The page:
First, devote yourselves to prayer (2a). Read verse 2. “Devote yourselves to prayer, being watchful and thankful.” To “devote” yourself to something is  to give it your all— or to give a large part of your time and or resources or love or such. The RSV Bible translates “devote” to  “continue steadfastly”. In other words, persist at it and give it your best. “devote” also means “to pay all of your attention to”. And so Paul advised them to devote themselves to prayer. Paul knew how difficult it is to pray, let alone to devote oneself to prayer. He understood that prayer does not come naturally to the natural man or woman. He knew that even after they had embraced Christ and became Christians, they would have to struggle hard to develop a prayer life. He knew that without a payer life, no Christian, no Christian family, no Christian community can possibly survive. Prayer is the expression of a Christian’s faith. In other words, a man or woman pray according to their faith. If they have faith, they pray because they understand that prayer is the means of fulfilling the work of God, the means to solving any and all problems, the avenue to the very heart of God. Even so, not many pray. And not many pray with devotion. But Paul urged that we devote ourselves to prayer. To give prayer our all.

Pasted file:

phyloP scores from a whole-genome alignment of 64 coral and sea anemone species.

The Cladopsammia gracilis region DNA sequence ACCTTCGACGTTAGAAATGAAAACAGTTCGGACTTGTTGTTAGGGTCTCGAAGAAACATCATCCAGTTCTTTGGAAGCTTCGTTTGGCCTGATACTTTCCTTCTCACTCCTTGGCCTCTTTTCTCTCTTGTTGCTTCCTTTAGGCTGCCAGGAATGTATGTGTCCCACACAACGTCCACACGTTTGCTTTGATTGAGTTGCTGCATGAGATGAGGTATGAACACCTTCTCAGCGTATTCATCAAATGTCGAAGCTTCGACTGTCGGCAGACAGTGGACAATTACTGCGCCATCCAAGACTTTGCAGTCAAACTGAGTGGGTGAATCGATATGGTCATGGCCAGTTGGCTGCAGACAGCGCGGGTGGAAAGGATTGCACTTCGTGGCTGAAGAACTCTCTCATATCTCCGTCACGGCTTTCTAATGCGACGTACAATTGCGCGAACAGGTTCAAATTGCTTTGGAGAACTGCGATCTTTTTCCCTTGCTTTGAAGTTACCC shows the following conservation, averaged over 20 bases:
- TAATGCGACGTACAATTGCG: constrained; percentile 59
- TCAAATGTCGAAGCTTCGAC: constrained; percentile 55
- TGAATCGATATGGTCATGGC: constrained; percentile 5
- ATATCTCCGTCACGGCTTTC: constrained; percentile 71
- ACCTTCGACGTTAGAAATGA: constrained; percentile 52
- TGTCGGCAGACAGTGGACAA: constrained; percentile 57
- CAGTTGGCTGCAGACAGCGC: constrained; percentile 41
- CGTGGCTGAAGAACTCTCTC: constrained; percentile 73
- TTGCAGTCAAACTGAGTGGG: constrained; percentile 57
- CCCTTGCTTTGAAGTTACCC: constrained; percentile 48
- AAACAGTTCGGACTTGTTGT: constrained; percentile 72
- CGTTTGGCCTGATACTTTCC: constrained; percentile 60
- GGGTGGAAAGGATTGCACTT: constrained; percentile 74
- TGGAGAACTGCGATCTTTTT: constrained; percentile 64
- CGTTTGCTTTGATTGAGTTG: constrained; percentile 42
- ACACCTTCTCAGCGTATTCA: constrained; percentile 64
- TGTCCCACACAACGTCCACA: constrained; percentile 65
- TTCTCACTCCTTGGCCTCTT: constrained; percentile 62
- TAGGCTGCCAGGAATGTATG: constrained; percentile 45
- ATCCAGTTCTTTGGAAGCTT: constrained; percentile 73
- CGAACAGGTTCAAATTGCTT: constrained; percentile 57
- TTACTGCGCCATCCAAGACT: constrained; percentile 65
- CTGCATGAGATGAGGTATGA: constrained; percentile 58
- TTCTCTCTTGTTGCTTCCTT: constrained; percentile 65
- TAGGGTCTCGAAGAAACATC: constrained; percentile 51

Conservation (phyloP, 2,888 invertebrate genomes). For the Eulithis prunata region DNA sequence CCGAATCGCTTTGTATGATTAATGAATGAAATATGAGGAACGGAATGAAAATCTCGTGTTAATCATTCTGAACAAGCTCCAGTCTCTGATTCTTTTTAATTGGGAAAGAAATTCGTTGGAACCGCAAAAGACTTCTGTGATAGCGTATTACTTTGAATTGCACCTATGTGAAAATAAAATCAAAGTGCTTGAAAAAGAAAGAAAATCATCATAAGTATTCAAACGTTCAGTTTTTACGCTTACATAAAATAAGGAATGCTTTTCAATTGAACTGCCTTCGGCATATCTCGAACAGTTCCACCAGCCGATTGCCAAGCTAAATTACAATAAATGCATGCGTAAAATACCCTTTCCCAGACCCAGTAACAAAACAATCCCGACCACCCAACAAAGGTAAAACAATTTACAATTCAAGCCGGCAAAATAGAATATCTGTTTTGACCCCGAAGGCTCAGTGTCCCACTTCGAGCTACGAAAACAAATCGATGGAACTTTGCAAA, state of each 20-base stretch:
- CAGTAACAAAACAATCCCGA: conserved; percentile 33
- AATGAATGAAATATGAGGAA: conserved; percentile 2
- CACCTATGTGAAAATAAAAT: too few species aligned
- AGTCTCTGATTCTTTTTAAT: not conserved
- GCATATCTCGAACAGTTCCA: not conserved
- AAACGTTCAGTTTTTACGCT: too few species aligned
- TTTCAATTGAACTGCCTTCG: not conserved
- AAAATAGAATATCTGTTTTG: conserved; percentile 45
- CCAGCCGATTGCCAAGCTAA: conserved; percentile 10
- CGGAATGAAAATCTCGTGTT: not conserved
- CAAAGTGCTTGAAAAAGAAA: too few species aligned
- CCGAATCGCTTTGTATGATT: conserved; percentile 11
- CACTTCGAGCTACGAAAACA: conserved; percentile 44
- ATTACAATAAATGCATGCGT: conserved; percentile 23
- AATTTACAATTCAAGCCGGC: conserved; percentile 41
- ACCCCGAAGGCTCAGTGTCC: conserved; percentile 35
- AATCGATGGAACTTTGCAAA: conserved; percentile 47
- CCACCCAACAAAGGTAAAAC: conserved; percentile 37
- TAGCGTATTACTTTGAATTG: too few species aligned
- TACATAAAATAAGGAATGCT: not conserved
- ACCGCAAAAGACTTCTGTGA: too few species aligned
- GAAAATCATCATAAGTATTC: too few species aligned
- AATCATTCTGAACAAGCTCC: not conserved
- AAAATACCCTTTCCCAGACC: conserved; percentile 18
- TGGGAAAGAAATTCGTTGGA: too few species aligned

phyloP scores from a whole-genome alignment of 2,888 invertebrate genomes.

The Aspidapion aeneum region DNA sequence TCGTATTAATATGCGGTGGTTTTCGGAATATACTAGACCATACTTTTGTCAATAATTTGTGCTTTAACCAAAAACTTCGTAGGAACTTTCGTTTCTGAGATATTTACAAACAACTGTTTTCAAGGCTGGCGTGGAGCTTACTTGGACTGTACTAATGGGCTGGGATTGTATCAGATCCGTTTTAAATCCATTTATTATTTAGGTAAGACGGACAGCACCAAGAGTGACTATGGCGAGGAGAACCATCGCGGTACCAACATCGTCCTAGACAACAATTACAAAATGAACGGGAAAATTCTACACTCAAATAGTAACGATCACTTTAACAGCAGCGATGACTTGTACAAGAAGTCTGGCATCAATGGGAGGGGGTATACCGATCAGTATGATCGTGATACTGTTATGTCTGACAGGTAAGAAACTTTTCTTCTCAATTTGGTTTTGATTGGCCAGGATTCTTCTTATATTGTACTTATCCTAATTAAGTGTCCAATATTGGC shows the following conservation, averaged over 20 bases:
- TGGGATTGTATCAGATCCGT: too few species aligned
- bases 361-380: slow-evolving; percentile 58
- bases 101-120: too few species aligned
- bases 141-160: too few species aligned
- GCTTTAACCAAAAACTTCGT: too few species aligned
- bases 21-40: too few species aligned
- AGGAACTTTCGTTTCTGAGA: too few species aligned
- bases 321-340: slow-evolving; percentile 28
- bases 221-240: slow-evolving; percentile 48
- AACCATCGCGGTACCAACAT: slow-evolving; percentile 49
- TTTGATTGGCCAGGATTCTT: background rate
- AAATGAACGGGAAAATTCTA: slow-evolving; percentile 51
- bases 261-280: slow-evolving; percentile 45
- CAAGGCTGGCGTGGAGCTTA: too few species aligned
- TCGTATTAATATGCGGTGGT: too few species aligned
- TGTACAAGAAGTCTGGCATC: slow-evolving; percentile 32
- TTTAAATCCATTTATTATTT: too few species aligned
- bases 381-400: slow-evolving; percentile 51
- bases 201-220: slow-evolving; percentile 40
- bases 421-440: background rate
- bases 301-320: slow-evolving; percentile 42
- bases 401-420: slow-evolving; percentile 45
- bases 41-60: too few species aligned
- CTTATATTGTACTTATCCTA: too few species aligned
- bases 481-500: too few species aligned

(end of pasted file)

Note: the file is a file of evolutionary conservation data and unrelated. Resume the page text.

Second, Prayer requires being watchful (2b). Read verse 2 again. “Devote yourselves to prayer, being watchful and thankful.” Watchful and thankful are the two pillars through which prayer can stand mighty in a man or woman’s life. Jesus warned his disciples in the garden of Gethsemane to watch and pray. Jesus knew that if they were not watchful, they would become easy prey to the devil who would do anything to hinder them from prayer. Watchfulness is the act of being alert and vigilant. It is that quality in a man or woman’s heart that does not easily gets discouraged nor disappointed nor tired. It does not give up, because watchfulness stands on faith— the faith that God Almighty listens to prayer and is eager to answer the prayers of his people.